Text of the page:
A high rate of concomitant presence of GW and the presence of abnormal Papanicolaou ((Pap) smears and or the presence biopsy proven CIN of various degrees of severity has been reported from various western countries [5-7]. Similar results were obtained in a retrospective study in Israel that comprised 74 patients with exophytic vulvar GWs, and a control group of 88 asymptomatic volunteers without evidence of exophytic vulvar GWs . Atypical squamous cells of undetermined significance or low-grade squamous intraepithelial lesions were found in 10 (13.5%) women with exophytic vulvar GWs and only in 2 (2.3%) asymptomatic volunteers (p < 0.05). Cervical intraepithelial neoplasia was found in 9 women (8 with CIN 1 and 1 with CIN 3) with GWs and in none of the asymptomatic volunteers (p < 0.05). The authors concluded that there is an association between exophytic vulvar GWs and abnormal Pap smears and or positive cervical biopsy.
Some population based studies found that women of lower socioeconomic status are at higher risk for cervical cancer [9,10]. In contrast an Israeli population based study found no excess rate of lower socioeconomic status in SCC patients compared to the general population . This was attributed to the universal-compulsory government-funded health care for Israeli citizens.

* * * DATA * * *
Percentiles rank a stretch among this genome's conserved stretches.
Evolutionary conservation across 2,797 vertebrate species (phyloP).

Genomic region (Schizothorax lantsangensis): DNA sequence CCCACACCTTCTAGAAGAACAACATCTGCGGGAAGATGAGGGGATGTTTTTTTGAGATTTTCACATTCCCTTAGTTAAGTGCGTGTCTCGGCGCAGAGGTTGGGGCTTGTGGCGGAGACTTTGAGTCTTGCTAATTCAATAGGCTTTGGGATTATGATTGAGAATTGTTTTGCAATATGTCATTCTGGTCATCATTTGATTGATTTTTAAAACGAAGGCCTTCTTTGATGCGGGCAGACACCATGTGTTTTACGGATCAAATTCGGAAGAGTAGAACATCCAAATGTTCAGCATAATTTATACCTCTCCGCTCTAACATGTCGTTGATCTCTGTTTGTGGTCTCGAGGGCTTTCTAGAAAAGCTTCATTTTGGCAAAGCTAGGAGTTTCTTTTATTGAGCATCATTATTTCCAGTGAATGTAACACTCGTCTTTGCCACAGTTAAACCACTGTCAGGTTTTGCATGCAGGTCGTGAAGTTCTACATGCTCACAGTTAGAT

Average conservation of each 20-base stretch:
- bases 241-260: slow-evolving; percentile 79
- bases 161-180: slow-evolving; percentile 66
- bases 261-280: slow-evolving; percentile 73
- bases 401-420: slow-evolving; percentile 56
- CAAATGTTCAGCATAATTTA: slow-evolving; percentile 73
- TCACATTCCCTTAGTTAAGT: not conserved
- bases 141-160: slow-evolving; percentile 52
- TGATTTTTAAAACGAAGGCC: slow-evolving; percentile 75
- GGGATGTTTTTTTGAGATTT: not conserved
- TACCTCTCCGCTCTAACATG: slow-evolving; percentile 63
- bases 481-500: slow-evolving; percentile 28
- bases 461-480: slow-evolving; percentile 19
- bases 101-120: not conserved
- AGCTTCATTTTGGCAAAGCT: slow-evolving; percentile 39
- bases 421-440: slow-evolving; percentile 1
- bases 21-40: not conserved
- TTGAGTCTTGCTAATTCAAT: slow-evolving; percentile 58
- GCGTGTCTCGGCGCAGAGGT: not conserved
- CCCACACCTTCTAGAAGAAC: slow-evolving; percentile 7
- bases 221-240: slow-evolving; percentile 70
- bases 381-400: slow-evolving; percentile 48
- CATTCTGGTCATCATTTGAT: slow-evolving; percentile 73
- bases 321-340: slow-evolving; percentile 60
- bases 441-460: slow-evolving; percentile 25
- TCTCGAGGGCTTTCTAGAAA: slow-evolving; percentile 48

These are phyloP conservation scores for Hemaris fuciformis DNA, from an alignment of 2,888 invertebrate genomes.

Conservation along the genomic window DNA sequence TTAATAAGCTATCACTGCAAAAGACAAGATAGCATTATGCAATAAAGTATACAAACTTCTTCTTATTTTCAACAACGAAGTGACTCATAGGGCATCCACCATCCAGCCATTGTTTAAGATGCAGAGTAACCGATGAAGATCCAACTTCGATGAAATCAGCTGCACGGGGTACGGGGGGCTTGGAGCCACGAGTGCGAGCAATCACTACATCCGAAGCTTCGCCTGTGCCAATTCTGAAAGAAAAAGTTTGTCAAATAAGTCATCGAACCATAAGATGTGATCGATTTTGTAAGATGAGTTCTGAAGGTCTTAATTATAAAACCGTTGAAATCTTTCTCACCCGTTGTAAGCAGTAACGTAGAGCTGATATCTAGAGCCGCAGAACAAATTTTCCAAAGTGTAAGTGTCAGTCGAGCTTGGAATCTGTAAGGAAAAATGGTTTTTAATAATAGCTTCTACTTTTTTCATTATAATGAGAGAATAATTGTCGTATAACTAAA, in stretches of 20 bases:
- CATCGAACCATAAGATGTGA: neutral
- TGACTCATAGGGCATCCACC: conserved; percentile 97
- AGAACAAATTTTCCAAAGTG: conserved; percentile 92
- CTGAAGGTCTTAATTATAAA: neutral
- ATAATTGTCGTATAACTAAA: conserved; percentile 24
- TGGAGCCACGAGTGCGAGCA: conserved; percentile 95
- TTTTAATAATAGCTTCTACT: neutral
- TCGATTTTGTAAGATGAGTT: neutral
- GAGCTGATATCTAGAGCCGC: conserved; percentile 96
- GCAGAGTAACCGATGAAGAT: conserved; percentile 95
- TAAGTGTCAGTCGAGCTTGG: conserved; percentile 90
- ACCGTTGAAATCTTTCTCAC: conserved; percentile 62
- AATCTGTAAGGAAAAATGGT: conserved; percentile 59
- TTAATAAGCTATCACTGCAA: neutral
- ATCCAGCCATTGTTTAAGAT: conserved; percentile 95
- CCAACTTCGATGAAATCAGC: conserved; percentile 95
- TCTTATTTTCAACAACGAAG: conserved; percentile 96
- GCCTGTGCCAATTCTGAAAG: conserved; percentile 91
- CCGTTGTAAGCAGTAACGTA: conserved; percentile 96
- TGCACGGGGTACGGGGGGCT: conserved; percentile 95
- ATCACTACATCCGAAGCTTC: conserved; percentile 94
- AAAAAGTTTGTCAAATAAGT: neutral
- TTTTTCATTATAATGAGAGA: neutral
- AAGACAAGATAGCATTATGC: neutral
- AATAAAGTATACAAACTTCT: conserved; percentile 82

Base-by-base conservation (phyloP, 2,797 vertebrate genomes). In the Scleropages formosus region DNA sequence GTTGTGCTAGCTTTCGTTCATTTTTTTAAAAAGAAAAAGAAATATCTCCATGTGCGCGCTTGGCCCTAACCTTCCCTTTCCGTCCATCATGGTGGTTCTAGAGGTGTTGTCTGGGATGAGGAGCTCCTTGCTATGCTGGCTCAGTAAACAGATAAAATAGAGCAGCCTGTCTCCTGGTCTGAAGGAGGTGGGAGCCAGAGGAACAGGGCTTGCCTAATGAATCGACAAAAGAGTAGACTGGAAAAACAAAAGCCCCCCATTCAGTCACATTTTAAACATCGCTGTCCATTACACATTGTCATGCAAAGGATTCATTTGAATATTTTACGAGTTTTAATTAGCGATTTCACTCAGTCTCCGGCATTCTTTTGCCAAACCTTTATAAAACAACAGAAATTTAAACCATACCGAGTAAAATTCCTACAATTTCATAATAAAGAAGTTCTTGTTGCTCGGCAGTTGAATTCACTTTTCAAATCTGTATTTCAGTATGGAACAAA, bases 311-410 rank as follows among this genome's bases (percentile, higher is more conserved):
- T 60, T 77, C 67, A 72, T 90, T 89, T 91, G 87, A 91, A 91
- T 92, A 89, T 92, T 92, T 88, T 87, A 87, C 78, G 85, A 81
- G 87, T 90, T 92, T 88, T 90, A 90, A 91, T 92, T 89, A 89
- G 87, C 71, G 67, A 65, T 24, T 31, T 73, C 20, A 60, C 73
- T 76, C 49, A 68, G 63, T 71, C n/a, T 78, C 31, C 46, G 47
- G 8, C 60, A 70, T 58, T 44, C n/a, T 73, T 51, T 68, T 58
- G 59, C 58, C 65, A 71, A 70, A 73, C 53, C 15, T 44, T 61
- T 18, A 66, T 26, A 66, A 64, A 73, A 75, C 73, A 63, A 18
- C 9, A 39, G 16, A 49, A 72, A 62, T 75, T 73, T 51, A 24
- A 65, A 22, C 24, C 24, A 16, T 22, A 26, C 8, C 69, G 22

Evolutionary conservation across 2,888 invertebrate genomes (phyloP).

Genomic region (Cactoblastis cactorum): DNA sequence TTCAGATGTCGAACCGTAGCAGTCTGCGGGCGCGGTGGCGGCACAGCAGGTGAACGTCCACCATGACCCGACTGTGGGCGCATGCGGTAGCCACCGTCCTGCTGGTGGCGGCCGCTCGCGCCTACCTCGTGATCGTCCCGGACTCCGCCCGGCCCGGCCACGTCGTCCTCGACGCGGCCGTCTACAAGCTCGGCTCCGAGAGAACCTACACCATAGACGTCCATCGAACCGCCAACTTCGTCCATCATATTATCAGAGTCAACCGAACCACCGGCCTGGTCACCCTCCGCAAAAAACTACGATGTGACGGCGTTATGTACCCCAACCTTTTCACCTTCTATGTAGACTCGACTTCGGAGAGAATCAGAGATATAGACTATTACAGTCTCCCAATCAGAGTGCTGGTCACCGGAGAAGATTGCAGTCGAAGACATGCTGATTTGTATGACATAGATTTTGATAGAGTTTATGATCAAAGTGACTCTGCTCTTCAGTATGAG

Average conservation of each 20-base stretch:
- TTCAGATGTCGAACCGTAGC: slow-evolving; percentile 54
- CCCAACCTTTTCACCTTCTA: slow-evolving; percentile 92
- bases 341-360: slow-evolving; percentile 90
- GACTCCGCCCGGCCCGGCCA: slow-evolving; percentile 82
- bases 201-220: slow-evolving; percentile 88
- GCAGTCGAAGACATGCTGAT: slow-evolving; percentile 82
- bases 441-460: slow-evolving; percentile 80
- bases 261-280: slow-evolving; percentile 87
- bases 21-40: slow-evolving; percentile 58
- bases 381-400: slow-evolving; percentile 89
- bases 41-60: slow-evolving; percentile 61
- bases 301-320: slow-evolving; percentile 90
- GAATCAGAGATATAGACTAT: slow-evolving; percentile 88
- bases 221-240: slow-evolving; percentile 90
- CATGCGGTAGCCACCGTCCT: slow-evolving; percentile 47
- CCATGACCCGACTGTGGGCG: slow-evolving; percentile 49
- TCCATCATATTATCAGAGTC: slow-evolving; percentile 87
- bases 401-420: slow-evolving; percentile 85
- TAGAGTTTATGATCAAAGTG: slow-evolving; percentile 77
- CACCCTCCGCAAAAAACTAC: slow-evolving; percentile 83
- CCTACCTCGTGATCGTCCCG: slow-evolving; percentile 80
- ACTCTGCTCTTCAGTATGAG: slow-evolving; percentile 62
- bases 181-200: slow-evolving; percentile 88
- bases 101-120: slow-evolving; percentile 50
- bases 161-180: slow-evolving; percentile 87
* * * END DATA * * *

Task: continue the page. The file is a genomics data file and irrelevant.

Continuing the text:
Level of education can be considered as a substitute of socioeconomic status. In the present study no difference between GW and SCC patients was observed. This may be taken to indicate that all population strata are equally exposed to both lesions.
The exact incidence of GW in the general Israeli population is actually not known. A retrospective database analysis of a large Israeli health management organization (Maccabi Health Care Services) covering about 1.8 million members found that during the period 2006-2008, the incidence of GWs among women in this population was 185/100,000 . It thus seems that nowadays GWs are very common in Israel.
Cytological screening in Israel is only opportunistic and the exact proportion of women undergoing it is unknown. Nevertheless population based studies indicate that the incidence of SCC is persistently low being only about 5-6/100,000 . The reason for this is obscure since, as in other populations the risk factors and their rate are similar in both diseases.
In conclusion, we found a similar rate of number of partners and of smoking habits in women with GW and in SCC patients. In addition there was a significant excess of early coitarche among women with GW. These data indicate that the risk factors for the presence of GW in Israeli Jewish women are similar to those with cervical cancer and thus they may be at risk for this neoplasm.